All Pullman porters belonged to the powerful Brotherhood of Sleeping Car Porters, which was the first important Negro union in America. In the early days of sleeping-car service, berths were made up by the Pullman conductor or brakeman. The first Negro porter was hired in 1870, and although a few Filipinos were hired in the ensuing years, most porters came from the black race. Porters frequently were called "George" (probably after George M. Pullman), which prompted a wealthy lumberman from Clinton, Ia., George W. Dulany Jr., to found the SPCSCPG (Society for the Prevention of Calling Sleeping-Car Porters "George"). Dulany spent his adult lifetime and a fortune of money on the project. He enrolled 33,000 card-carrying members, including King George V of England, George Herman "Babe" Ruth, and Georges Clemenceau of France -- all of whom were pledged to discourage the practice.

The Pullman Company was easily the world's greatest housekeeper. The linen inventory contained over 4 million towels and nearly 31/2 million sheets. One year's purchase of supplies included 98 million sanitary drinking cups and over 4 million cakes of soap. In order to be assured of a steady supply of specialty items, Pullman operated its own shops to produce everything from lead glass to upholstered furniture to toilet seats to brass hardware. Pullman even established its own printing plant, The Pullman Press, to publish the enormous quantities of rulebooks, instruction manuals, car rosters, plans and specifica tions, material catalogs, printed forms, tickets, and advertising folders that were part of its everyday operation.

Cars were maintained not only to handle normal and seasonal traffic, but to accommodate numerous special movements. During a two-month period in the summer of 1926, Pullman handled a total of 3956 extra car movements, including 2140 cars supplied for the Eucharistic Congress at Chicago in June.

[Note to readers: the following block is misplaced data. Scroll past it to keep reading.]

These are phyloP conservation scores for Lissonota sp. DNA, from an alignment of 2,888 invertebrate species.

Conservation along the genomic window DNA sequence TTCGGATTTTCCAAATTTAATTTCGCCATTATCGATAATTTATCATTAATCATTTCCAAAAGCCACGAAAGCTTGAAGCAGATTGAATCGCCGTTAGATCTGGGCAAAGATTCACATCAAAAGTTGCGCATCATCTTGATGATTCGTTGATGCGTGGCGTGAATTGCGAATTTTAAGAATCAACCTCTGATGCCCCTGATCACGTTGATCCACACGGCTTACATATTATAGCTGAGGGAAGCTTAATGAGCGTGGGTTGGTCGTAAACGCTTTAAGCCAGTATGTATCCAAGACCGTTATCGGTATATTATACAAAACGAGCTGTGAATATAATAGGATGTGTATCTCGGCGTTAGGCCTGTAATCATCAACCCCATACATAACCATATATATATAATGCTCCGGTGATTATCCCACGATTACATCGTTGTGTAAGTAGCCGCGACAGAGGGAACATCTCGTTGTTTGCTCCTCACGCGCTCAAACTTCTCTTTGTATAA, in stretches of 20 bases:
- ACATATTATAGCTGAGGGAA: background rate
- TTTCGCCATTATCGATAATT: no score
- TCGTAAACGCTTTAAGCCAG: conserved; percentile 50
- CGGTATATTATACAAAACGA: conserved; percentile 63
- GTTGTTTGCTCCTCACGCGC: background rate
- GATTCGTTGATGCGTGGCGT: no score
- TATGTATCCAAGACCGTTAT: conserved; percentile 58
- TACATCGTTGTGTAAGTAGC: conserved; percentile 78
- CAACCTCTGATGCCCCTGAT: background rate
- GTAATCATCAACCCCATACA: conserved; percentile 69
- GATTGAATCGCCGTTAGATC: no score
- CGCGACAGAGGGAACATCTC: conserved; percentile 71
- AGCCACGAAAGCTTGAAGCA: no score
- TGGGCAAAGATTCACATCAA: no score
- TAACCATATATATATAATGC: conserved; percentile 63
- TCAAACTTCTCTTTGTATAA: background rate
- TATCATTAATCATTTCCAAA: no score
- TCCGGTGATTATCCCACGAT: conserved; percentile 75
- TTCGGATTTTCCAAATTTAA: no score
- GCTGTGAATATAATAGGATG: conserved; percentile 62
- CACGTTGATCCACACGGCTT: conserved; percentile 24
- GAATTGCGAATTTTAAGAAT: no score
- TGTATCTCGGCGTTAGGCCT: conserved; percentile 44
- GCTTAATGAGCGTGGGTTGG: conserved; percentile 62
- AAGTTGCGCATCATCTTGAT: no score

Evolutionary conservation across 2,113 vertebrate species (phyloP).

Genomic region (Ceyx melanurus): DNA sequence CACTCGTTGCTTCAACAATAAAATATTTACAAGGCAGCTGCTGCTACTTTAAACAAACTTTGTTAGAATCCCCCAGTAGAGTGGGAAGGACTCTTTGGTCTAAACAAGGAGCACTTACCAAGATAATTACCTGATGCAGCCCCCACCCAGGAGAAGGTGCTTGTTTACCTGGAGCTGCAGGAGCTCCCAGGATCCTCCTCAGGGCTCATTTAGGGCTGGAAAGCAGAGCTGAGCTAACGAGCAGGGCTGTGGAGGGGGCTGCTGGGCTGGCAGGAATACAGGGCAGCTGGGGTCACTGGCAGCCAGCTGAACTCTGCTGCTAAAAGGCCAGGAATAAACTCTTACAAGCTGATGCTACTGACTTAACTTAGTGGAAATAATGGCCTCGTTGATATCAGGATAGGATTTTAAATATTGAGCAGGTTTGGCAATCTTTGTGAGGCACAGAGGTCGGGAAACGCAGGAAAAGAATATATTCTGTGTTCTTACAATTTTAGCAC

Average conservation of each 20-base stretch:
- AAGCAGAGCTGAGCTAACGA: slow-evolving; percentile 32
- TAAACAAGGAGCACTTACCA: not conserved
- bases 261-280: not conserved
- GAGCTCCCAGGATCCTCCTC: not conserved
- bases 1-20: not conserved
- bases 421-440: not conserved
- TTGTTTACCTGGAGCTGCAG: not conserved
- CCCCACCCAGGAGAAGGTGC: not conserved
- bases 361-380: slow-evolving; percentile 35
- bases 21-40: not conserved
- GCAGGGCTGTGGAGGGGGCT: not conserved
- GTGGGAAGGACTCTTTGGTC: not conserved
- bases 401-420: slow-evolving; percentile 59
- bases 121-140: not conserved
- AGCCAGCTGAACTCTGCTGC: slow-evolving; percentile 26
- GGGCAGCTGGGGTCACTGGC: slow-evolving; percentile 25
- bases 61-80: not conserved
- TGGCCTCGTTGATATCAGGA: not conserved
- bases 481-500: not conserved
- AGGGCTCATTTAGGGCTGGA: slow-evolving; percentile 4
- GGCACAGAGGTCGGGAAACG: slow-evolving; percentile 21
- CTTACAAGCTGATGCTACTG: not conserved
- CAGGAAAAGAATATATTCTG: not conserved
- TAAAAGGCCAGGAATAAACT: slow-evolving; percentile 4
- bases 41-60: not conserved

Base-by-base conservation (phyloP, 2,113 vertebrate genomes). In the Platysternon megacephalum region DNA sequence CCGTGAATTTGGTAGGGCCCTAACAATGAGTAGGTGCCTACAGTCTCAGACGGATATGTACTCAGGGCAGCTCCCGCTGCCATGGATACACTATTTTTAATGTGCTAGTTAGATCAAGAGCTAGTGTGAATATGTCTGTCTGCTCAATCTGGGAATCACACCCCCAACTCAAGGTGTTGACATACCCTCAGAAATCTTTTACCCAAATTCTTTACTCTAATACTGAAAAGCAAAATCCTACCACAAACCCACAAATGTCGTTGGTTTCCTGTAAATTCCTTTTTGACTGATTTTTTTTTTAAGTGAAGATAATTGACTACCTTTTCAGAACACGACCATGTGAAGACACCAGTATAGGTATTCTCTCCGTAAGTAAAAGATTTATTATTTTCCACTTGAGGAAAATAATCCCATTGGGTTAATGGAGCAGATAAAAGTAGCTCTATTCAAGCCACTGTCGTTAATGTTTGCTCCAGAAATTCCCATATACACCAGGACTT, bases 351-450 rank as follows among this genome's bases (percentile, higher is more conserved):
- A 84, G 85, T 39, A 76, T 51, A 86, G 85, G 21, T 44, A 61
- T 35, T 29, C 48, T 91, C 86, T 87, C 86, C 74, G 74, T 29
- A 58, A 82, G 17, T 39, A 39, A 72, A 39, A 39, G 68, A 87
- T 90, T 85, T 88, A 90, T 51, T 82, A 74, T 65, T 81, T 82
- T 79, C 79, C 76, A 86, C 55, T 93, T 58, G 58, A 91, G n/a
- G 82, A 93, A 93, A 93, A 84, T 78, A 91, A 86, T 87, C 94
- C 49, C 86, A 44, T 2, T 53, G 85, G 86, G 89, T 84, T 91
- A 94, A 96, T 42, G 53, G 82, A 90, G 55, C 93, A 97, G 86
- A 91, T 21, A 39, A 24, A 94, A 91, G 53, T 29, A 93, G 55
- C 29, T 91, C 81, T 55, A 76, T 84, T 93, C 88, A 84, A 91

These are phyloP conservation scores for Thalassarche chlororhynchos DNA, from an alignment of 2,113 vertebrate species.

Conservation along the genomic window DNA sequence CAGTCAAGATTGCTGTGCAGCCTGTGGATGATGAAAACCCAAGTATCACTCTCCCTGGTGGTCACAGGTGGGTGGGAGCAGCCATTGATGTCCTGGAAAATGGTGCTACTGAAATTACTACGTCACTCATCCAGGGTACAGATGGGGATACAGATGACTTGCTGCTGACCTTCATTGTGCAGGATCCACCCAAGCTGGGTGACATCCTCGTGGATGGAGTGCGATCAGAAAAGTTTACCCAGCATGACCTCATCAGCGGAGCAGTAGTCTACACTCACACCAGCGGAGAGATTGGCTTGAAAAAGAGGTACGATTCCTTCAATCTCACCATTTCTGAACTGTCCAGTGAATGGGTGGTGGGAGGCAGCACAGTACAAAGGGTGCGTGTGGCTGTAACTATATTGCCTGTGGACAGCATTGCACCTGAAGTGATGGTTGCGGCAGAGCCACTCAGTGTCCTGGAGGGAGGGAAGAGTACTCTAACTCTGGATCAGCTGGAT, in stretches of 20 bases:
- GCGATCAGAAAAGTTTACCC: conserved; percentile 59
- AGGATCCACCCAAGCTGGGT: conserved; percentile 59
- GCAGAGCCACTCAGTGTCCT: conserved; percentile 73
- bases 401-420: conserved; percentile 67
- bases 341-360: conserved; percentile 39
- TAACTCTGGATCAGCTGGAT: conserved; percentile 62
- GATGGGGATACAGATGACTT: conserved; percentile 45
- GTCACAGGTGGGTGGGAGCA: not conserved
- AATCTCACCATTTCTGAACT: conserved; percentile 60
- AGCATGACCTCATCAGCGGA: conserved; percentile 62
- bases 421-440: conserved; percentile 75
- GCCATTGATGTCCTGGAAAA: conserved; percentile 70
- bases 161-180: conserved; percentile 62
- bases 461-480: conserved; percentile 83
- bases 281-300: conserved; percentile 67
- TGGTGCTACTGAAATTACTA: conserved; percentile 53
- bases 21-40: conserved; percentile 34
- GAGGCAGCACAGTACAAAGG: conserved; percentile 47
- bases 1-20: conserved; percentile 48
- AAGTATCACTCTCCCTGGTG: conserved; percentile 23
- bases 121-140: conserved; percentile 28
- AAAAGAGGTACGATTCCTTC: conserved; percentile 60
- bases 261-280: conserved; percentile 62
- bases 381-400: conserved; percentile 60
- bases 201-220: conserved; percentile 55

Minor car servicing was performed in 275 different railroad yards. For major work, Pullman had these shops located throughout the country (with year of acquisition): St. Louis, Missouri. (1880); Wilmington, Del. (1886); Buffalo, N. Y. (1889); Calumet, Illinois (1901); Richmond, California. (1909); Atlanta, Ga. (1926); Detroit, Mich. (1870, sold 1902); and Elmira, N. Y. (1873, abandoned 1883). Pullman's payroll included 5000 car cleaners, 4700 mechanics, 432 electricians, 353 commissary workers, and 400 employees in 10 company-owned laundries (the laundry bill often was more than 3 million dollars a year).

On June 30, 1947, Pullman obeyed a court decree and elected to retain ownership of its carbuilding subsidiary, Pullman-Standard Car Manufacturing Company, and to sell its sleeping-car operating subsidiary to 57 railroads. Sale price of the 731,350 shares of capital stock in the Pullman Company was over 75 million dollars.